In every society there is always an internal struggle between individual liberty and collective responsibility. It exists here in the United States, in the form of mandated jury service, for example, and it is at the forefront in Israel where the raging debate regarding mandatory conscription for military service touches on all aspects of societal existence, including religion, economics, and notions of equality.
After the Holocaust and the establishment of Israel, there was an urgent need to rebuild the Torah world, which had been decimated during the war. Israel’s first prime minister and defense minister, David Ben-Gurion, adopted a military draft deferment for haredi yeshiva students who pledged that their sole occupation was the study of Torah. The number of eligible deferments grew from under 400 a year before 1970 to more than 60,000 a year by 2010.
In 1998, the Israeli Supreme Court took up the issue of the legality of these deferments, explaining that the rationale for them no longer existed. Supreme Court president Aharon Barak argued in Rubinstein v. Minister of Defense that the “yeshivas are flourishing in Israel, and there is no serious worry that the draft of yeshiva students, according to any arrangement, would bring about the disappearance of the [yeshiva] institution.”
Barak further argued that those haredi men who did not remain in yeshiva were not seeking employment due to their fear of being drafted, thus creating a community ravaged by poverty and largely dependent on the government for subsistence. His sentiments were echoed by Justice Elyakim Rubinstein in the 2012 decision of Resler v. Knesset:
Nevertheless, we need to admit the truth, [that] unlike in the Jewish-Haredi society in other countries, which has understood that only a few brilliant individuals can live under the tent of Torah all their lives, in Israel a whole complicated sociological system has been built that even its leaders know, deep in their hearts, is not good and not appropriate, that because of military duty thousands of people sit in the yeshivas, where it is not their place…. these people, if they served in IDF, and if they worked like any other person while also making time for Torah [study]…would be efficient both to the State, to their community, and to themselves.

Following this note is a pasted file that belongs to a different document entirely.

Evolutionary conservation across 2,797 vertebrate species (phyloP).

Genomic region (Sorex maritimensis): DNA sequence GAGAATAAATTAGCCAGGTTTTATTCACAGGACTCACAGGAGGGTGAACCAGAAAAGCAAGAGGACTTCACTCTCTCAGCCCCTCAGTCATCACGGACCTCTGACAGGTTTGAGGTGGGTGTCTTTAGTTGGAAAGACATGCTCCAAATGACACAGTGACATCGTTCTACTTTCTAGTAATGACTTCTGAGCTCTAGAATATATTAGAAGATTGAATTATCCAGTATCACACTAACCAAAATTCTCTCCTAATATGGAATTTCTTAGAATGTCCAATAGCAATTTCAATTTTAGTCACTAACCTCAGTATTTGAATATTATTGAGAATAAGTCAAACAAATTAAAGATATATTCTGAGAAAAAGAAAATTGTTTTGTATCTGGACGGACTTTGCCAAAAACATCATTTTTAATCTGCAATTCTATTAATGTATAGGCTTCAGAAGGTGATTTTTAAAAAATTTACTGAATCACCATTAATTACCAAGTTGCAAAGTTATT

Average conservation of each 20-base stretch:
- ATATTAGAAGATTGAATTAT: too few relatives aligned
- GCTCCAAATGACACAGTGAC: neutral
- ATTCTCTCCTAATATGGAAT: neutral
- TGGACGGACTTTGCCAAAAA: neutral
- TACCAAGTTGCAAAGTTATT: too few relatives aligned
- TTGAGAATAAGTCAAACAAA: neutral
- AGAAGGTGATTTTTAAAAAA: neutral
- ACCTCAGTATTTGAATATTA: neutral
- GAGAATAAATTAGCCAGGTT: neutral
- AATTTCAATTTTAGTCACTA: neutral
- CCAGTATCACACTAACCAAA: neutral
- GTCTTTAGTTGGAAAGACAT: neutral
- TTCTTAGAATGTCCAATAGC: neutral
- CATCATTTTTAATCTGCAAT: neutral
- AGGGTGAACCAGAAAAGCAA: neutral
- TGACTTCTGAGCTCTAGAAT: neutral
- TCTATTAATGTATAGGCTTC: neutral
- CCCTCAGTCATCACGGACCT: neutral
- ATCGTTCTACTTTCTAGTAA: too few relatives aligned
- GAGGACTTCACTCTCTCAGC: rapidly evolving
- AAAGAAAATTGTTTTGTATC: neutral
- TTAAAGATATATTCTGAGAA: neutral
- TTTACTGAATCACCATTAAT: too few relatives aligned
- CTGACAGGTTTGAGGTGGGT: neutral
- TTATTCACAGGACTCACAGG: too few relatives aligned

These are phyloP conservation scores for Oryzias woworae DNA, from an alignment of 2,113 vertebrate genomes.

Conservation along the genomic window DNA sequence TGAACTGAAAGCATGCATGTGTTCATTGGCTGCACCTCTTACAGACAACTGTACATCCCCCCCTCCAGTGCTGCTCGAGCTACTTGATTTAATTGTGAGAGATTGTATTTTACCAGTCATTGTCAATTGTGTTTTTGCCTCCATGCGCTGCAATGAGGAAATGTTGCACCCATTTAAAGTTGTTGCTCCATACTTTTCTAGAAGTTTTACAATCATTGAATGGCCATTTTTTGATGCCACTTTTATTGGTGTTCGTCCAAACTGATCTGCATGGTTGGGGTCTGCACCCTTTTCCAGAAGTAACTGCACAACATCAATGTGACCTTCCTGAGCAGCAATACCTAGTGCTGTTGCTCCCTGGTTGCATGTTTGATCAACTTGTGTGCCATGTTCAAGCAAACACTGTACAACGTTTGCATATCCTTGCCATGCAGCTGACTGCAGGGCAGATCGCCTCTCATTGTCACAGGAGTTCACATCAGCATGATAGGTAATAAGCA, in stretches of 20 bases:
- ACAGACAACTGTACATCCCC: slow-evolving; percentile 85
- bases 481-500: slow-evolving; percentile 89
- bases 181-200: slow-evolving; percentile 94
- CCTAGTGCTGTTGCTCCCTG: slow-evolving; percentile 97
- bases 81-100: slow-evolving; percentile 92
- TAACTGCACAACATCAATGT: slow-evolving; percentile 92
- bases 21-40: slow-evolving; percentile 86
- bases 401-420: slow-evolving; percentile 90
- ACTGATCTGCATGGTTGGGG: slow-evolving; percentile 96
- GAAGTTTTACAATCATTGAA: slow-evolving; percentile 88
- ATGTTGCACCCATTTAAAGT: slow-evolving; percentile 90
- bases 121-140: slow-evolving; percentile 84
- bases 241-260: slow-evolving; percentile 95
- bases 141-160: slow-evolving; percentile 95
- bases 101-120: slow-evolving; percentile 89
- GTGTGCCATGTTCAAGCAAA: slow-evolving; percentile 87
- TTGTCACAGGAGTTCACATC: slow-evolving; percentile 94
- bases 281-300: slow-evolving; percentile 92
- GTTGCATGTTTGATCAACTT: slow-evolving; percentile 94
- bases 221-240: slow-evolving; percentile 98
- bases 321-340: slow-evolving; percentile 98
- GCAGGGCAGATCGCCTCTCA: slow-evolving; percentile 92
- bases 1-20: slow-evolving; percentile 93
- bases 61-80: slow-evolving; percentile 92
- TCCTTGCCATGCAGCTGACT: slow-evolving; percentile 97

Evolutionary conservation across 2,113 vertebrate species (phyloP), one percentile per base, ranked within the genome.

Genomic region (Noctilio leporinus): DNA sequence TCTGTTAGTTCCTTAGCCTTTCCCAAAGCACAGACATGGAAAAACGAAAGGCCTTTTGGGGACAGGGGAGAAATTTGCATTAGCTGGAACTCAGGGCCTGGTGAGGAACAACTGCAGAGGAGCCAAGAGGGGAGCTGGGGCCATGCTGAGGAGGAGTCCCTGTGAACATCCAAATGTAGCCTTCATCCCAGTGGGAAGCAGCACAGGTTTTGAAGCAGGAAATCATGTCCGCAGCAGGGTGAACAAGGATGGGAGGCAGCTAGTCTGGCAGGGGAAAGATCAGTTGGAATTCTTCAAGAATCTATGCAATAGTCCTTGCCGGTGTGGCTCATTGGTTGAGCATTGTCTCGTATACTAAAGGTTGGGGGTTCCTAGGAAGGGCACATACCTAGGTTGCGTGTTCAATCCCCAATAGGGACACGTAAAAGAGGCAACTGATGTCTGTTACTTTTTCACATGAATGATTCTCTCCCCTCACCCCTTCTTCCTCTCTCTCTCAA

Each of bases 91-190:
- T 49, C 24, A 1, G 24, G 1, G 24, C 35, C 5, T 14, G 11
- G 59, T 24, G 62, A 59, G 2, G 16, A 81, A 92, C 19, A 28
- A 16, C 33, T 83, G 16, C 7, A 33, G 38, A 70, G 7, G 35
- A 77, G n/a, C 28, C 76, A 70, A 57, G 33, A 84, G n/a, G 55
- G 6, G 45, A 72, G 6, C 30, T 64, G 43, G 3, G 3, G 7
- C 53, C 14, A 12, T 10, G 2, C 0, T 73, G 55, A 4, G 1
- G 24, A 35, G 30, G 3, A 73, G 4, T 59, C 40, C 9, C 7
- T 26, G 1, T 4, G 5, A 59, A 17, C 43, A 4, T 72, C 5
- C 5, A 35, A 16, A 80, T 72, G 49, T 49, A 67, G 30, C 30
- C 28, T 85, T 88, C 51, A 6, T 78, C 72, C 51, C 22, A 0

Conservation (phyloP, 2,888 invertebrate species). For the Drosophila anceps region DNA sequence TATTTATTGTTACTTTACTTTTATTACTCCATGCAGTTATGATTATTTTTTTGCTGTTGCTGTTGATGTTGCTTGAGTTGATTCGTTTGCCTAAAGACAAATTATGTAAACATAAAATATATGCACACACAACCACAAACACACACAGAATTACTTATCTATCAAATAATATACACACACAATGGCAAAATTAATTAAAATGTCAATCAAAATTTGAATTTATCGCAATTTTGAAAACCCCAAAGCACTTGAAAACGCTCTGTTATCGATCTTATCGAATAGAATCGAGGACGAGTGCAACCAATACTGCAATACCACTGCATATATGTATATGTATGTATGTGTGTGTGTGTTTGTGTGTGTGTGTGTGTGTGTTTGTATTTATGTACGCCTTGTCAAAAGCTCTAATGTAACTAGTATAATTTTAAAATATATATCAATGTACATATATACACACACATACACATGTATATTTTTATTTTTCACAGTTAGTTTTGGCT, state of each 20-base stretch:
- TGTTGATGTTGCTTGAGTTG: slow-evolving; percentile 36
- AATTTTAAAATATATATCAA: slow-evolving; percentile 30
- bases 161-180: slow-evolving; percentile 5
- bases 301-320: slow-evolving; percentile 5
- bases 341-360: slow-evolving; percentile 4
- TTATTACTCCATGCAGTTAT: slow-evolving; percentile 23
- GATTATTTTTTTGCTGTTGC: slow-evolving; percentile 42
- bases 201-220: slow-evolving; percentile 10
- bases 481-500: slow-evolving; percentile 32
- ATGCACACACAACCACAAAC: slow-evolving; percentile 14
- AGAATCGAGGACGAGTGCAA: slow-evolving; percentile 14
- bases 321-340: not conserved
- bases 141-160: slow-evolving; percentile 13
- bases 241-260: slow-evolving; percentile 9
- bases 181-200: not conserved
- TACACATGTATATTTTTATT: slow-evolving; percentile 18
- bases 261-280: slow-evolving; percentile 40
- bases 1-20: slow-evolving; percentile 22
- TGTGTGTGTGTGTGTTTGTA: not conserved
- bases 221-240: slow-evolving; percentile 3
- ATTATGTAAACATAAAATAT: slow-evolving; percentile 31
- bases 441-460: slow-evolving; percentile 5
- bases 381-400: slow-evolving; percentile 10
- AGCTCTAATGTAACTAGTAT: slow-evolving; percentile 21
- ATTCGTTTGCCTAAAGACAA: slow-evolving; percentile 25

The nature of the debate, beyond the economic and practical necessity of employment, revolved around the conflict between two competing basic rights: the right to freedom of religion, via the pursuit of religious studies, and the right to human dignity, via an equitable public sharing of the burden of military service. The controversy sparked widespread upheaval, pitting those who serve for three or more mandatory years of military service from age 18-21, followed by decades of reserve duty, against those who perform no military service at all.
Following the 1998 Rubinstein decision, which found that the military draft deferments lacked any specific legal authorization, the “Deferment of Military Draft for Yeshiva Students Whose Occupation is the Study of Torah Law” (the Tal Law of 2002) was enacted. The law authorizes the defense minister to defer the military service of any Israeli national who requests it, provided he studies in a yeshiva on a regular basis for at least forty-five hours a week and does not engage in any other occupation.
The debate did not end upon the enactment of government legislation sanctioning these deferments. The Israeli Supreme Court, in the 2006 case of Movement for Quality of Government v. Knesset, weighed in on the Tal Law, holding:
[a] grant of a swift deferment – which over the years transforms into an exemption from military service – for thousands of persons eligible for military service based only on reasons of study in a yeshiva constitutes harm to the equality of everyone in the majority group who is subject to military service. The distinction among persons designated for military service based on a religious worldview is discrimination without any relevant difference.
Though the court recognized the basic right of freedom of religion, it ruled that such human rights are not absolute and can be violated by a law “befitting the values of the State of Israel, enacted for a proper purpose, and to an extent no greater than is required.”